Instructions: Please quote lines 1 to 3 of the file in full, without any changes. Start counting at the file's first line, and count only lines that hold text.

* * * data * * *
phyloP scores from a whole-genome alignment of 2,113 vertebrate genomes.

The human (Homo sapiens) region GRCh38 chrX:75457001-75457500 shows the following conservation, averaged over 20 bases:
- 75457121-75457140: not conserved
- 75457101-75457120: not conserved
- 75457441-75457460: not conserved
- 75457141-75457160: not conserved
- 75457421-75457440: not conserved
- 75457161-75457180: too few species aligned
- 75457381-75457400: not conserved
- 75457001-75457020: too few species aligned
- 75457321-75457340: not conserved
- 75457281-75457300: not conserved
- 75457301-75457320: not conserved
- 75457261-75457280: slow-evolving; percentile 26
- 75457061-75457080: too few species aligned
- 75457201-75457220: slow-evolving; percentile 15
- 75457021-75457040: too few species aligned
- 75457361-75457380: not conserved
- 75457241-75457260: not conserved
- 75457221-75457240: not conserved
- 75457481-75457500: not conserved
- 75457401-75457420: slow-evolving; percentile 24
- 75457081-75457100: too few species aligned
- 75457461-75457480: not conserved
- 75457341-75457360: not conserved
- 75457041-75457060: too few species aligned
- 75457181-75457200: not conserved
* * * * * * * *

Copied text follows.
phyloP scores from a whole-genome alignment of 2,113 vertebrate genomes.

The human (Homo sapiens) region GRCh38 chrX:75457001-75457500 shows the following conservation, averaged over 20 bases:
- 75457121-75457140: not conserved